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String Theory: Crafting Melodies Over a Standard Minor-Key Jazz Progression and Bossa Nova Groove

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In my previous columns, I’ve explored how to create melodies over chord changes using the Latin American–inspired themes of Carlos Santana and referencing the improvisational genius of Michael Brecker and others. I’d like to continue in that vein for this month’s column.

One of the first jazz standards I learned in music college was a fairly simple instrumental called “Blue Bossa,” a tune written in the early Sixties by trumpeter Kenny Dorham that was purportedly inspired by the great Brazilian composer-songwriter Antonio Carols Jobim. Dorham recorded the song with saxophonist Joe Henderson for the latter’s 1963 album Page One. With its fairly compact 16-bar form and attractive set of neatly spaced “2-5-1” chord changes, the tune has since become a favorite soloing vehicle among jazz musicians of all skill levels.

They customarily play its melody, or “head,” twice before proceeding to improvise over its repeating form, taking an open-ended number of 16-bar “choruses,” as they are so called, before reprising the head (again, twice) and concluding the performance with a worked-out ending, in the same way one would typically approach playing a 12-bar blues.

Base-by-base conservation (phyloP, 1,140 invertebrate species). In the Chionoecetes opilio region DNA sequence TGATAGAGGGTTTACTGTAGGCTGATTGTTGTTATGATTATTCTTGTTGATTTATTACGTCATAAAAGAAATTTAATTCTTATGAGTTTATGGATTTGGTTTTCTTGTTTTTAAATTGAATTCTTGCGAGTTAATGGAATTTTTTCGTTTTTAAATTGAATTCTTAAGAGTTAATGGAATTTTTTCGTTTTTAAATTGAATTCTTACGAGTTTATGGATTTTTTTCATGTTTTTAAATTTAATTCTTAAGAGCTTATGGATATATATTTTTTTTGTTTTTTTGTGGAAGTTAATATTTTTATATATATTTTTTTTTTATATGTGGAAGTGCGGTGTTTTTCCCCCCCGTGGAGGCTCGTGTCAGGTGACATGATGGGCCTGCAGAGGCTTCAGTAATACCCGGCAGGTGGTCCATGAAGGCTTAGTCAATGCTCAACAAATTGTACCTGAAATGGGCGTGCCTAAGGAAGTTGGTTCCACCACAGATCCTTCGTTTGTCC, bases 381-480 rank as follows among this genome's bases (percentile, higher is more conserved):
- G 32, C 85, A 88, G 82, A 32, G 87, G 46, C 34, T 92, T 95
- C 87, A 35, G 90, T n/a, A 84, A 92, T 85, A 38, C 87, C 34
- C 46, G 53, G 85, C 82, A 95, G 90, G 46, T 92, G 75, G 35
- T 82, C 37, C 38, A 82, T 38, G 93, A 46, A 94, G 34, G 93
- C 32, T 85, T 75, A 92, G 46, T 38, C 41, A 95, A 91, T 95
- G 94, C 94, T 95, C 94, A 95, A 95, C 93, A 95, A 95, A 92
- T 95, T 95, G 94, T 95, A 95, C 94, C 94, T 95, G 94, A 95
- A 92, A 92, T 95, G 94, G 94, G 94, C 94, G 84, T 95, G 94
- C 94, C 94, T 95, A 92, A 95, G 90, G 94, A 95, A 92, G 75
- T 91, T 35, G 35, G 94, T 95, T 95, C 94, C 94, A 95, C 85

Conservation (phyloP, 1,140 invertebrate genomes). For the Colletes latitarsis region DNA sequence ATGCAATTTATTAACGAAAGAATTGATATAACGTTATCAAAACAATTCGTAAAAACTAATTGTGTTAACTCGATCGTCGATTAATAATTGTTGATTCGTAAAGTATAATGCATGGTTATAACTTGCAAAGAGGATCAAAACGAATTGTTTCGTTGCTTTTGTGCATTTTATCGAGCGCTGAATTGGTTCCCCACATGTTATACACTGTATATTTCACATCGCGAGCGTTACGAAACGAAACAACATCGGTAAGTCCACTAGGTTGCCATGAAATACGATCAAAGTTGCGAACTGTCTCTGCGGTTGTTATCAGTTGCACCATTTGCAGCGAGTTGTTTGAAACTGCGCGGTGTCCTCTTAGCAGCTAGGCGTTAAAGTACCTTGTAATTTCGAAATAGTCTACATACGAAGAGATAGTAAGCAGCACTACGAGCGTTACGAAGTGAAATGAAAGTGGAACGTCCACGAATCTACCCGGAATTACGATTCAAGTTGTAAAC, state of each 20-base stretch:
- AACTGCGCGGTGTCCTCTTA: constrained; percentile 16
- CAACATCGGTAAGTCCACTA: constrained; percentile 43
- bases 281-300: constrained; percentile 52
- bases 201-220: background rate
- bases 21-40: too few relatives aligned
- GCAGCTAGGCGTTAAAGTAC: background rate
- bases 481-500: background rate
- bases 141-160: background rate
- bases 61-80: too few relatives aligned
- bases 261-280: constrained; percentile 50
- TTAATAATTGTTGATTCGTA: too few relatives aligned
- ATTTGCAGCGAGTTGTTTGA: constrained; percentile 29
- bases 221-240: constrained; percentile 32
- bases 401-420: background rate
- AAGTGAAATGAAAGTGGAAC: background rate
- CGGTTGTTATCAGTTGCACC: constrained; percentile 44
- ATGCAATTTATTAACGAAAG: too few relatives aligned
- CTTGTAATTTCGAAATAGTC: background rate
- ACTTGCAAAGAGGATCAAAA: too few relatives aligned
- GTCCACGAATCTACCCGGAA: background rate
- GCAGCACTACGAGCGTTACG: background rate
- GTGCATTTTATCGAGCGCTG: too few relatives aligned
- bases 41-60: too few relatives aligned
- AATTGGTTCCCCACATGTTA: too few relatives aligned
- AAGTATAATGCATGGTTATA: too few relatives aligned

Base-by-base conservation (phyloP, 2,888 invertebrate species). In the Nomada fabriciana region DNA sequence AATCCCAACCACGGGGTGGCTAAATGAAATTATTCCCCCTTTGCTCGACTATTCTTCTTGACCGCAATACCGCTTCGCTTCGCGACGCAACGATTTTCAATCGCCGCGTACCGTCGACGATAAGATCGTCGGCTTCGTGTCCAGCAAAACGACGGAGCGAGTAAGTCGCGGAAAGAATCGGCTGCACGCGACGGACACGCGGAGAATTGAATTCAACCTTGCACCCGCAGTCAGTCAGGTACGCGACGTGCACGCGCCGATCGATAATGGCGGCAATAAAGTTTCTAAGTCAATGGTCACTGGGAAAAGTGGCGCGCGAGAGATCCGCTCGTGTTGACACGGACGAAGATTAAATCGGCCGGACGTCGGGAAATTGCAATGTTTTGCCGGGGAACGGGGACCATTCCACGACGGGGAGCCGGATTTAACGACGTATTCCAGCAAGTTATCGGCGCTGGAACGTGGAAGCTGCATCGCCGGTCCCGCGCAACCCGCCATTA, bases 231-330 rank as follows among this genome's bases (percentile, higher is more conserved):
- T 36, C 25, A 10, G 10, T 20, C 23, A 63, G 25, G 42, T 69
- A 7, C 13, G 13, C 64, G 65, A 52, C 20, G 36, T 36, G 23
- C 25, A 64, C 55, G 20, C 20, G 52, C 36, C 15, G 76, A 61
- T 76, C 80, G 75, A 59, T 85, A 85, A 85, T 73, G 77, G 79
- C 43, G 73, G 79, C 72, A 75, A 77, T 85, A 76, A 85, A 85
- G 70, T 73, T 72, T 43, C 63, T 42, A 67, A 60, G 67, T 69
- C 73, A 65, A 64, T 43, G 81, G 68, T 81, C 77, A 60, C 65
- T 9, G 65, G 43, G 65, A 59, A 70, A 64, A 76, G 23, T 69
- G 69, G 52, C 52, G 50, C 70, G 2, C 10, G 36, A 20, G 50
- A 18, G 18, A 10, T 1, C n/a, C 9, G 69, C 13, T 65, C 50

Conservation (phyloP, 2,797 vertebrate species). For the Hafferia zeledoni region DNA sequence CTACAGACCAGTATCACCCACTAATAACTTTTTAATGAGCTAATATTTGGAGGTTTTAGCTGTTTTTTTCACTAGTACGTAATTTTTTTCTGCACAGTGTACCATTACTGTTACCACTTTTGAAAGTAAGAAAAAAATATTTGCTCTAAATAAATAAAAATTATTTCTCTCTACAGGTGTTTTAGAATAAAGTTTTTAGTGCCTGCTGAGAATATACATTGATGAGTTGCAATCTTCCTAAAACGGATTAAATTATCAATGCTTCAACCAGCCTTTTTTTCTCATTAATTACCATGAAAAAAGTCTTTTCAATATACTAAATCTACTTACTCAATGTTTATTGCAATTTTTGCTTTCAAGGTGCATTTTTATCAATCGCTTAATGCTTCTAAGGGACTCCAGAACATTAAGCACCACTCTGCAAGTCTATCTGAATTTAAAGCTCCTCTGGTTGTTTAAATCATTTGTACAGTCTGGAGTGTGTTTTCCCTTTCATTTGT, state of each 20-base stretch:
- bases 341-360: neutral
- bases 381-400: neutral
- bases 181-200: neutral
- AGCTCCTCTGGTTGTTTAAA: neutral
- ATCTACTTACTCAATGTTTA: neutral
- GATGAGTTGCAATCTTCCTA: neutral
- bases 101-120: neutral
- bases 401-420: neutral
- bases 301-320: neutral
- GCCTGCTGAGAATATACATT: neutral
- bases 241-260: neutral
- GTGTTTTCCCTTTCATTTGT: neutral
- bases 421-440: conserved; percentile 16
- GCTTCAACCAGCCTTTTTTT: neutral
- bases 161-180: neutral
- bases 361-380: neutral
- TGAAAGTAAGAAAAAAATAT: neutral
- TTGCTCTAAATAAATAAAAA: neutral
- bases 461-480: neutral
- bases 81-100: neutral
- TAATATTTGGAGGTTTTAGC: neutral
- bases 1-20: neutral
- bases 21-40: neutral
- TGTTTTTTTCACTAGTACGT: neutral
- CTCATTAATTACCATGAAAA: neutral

PART ONE

PART TWO

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Over the past 30 years, Jimmy Brown has built a reputation as one of the world's finest music educators, through his work as a transcriber and Senior Music Editor for Guitar World magazine and Lessons Editor for its sister publication, Guitar Player. In addition to these roles, Jimmy is also a busy working musician, performing regularly in the greater New York City area. Jimmy earned a Bachelor of Music degree in Jazz Studies and Performance and Music Management from William Paterson University in 1989. He is also an experienced private guitar teacher and an accomplished writer.